At one end, two large screens that mirror those at W3C sit on an old door that serves as an impromptu table, held up by file cabinets and an occasional table leg. "My brother-in-law is a builder and he says that's probably not safe," Berners-Lee notes, but he hasn't bothered to change it in the four years he's lived in the States. A high-speed connection to the W3C Web servers remains on 24 hours a day. With an extended arm he sweeps away the rubble alongside the screens.

He soon grows frustrated trying to explain his ideas in words. He admits he can no longer write straight text; he writes in hypertext, highlighting key words and making links to Web pages about them. That way he doesn't get bogged down in details and can keep bouncing ahead. Some observers have accused him of having Attention Deficit Disorder, or simply of being a geek, but he's neither. His mind just works this way.

Exasperated, Berners-Lee finally says, "I have to draw this out." He looks hurriedly around the room for a sheet of paper large enough. His eyes sparkle when he sees a giant map of the world taped to the house wall. He pulls it down, turns it over, and begins scribbling circles and filling them with technical acronyms. His speech quickens. With each mental leap he draws an arrow connecting different circles. He feeds me Web addresses. Two hours later every inch of the poster, three feet on a side, is covered in scrawls.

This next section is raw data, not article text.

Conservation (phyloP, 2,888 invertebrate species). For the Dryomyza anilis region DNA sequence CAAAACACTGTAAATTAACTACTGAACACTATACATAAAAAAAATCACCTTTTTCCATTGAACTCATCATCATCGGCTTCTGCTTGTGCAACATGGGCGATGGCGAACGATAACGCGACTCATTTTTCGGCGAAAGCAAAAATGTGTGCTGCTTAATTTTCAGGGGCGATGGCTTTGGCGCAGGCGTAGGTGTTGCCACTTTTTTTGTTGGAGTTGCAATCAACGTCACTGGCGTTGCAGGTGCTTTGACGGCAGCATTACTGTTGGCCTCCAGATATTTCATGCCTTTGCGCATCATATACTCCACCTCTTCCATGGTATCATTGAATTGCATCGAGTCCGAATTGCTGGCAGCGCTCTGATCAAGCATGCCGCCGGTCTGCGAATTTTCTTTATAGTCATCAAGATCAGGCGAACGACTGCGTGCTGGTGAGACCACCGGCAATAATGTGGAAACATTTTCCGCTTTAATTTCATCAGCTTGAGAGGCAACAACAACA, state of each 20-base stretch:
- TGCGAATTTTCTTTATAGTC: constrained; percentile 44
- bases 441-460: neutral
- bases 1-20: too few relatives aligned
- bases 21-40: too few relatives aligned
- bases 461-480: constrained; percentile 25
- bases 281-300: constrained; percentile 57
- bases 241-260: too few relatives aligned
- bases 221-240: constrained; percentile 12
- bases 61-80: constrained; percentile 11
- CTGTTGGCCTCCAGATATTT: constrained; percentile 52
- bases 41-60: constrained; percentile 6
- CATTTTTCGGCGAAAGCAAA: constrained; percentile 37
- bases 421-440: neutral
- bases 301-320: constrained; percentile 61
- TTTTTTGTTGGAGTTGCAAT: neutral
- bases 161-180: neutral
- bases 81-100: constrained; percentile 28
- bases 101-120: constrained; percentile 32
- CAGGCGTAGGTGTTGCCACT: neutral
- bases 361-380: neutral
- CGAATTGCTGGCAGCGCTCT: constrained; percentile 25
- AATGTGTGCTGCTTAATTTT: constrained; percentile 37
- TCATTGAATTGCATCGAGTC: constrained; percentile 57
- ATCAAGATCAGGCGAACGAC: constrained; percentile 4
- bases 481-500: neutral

Berners-Lee is pleased. He pulls out his digital camera, takes a picture of the mess, plugs the camera into his computer, and stores the image there. He acknowledges a paranoia about losing any random note or half-formed thought. He is forever taking digital pictures of people for his electronic scrapbook. But then he adds, "If we were publishing this book on the Web, we could just show the diagram, put in hypertext links that explain the circles, and be done." If he is ever impatient, it is with people who resist new ways of conveying information.

During my drive home it strikes me that Berners-Lee had just mapped out a grand evolution of the Web. The canvas of intellectual spaghetti, now folded in the briefcase beside me, was a tour de force. How could he make such large leaps in thinking while simultaneously burrowing into technical minutia?